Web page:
The older Cole gets, the more I realize and have the face the fact that there are not always "right" answers when it comes to parenting. Some days, I think I have never felt more unsure about what I'm doing - "Is this the right thing to do? I don't know what to do!" is a conversation Chris and I have often.
One of my most difficult parental tasks? Knowing when to interfere when Cole is frustrated.
I desperately want to raise a child who is self-confident, independent, capable, and determined. I want Cole to be tenacious and even somewhat stubborn when it comes to attaining a goal. I never want him to feel as though he can't do something.
But it hurts my heart to see him uncomfortable in any way - frustration included!
When Cole is lying on the floor, crying because he is frustrated with not being able to crawl yet, the first thing my mama heart wants to do is to run to him, scoop him up, and make it all better.
But my mama brain tells me differently.
It tells me that a little frustration is a good thing. A few tears can be helpful. Is anything worthwhile accomplished without a bit of frustration? Failures, setbacks, and defeat are part of life. How many times did Edison fail before succeeding in inventing the lightbulb? How many times will Cole fall when learning to ride his bike, fail when taking a test, get turned down when trying out for a team?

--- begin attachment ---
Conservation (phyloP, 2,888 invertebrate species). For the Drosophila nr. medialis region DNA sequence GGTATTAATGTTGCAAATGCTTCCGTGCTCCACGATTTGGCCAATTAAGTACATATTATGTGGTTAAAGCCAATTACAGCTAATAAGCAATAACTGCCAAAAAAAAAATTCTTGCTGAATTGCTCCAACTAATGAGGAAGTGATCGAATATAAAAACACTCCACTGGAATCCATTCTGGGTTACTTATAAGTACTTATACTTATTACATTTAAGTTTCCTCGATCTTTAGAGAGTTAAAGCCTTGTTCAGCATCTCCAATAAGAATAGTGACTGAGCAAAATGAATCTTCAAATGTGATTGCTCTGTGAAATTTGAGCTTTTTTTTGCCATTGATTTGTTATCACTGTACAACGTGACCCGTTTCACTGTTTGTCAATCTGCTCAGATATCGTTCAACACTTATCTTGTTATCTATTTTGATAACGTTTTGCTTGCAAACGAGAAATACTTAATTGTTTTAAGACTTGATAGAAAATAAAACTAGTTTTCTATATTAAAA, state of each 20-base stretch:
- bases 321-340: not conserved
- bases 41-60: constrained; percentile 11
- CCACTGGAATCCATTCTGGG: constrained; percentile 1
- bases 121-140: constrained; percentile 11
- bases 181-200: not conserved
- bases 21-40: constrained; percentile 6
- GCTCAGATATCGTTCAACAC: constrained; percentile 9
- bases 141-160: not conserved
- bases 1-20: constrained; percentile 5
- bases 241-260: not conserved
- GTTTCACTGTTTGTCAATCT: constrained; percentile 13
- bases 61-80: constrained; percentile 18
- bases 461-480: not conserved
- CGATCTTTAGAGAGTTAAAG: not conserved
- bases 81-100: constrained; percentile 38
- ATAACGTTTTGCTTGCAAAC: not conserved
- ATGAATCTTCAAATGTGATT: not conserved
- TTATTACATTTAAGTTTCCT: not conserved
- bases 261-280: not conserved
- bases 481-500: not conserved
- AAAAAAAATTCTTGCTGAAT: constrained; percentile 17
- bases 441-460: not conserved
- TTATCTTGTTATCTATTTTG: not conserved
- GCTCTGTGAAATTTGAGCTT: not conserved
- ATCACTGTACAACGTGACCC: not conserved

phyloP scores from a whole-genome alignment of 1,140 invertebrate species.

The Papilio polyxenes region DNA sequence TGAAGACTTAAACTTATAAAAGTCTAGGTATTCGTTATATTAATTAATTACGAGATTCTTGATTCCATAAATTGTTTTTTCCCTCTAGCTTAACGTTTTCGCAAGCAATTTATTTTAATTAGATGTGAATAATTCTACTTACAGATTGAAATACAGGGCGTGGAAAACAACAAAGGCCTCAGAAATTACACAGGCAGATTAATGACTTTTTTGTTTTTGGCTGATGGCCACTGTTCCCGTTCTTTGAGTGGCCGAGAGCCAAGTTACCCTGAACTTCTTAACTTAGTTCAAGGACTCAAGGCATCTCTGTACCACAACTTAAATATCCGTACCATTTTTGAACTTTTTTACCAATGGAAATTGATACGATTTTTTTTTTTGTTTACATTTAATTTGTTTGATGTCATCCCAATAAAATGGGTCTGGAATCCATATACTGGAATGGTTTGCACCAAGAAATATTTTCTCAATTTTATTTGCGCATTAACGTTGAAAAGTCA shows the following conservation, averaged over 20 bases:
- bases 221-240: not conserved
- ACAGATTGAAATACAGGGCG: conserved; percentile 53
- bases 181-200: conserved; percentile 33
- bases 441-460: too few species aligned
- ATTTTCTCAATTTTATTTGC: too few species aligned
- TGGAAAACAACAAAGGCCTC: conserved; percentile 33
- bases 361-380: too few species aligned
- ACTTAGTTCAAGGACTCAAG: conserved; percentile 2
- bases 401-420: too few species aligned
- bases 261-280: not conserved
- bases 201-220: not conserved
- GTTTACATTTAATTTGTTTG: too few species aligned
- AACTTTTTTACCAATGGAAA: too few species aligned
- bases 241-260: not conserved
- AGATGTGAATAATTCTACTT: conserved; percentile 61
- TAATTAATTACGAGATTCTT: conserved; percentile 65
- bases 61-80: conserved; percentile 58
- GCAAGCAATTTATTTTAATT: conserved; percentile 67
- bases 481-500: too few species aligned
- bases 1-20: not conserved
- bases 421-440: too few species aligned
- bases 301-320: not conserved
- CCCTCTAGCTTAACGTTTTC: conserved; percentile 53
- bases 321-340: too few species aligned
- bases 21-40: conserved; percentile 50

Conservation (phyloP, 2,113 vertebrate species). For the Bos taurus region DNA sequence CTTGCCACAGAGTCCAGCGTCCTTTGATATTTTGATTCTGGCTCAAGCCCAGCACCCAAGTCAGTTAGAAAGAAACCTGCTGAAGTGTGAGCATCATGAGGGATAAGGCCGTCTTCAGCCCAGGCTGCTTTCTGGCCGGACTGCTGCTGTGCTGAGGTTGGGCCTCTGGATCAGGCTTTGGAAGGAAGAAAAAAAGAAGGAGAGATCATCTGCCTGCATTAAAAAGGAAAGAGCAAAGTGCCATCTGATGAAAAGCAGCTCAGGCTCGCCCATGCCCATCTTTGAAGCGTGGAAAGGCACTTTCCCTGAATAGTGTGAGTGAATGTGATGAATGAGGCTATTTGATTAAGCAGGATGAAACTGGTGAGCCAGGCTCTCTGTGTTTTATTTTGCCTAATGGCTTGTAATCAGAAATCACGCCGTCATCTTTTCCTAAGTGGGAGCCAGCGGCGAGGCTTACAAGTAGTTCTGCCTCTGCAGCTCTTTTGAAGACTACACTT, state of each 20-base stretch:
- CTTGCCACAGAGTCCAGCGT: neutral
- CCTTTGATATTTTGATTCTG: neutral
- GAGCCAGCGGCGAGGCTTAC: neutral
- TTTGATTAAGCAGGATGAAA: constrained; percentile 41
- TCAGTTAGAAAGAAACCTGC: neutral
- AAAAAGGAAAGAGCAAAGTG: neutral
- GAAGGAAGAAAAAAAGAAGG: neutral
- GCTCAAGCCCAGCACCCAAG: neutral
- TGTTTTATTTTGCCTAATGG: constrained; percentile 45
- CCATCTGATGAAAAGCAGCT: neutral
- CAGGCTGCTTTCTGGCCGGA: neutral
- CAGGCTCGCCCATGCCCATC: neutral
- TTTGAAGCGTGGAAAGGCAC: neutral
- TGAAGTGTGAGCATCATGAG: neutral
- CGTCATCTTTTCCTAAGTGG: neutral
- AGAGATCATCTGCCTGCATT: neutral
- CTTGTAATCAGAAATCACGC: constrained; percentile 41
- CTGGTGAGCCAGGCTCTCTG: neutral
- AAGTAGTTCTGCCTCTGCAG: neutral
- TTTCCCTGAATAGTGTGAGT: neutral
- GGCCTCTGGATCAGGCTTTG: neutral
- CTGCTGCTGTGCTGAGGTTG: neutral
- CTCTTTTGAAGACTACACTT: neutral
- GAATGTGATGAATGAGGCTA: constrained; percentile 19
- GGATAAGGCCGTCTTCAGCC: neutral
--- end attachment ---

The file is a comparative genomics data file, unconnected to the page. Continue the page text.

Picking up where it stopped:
And, when there's a little bit of struggle, a little bit of frustration, how much more proud of himself will he be when he finally succeeds? Challenges are good for us.
And what will Cole learn if Mama always swoops in to help, to assist, to make it all better? He will learn to be dependent, not independent. He will learn that he is not capable or able, that he will not succeed or "do it right". He will learn that I don't have confidence in his abilities.
So when Cole struggles to roll over, crawl, to reach a toy, I will not "help" him. I will not show him how to play with a toy or object. I will not show him how to do a puzzle. I will not limit his creativity or curiosity. I will not "help" him fix any problem he is capable of solving independently, even it it takes awhile.
And tomorrow, when he is struggling to crawl, I will cheer him on. I will encourage him and tell him how I know he can do it. I will validate that it's difficult and frustrating. But I will not swoop in and rescue him, as hard as it might be to be patient and relax - his glorious, confidence-building result of accomplishing a task without my help will be well worth any discomfort!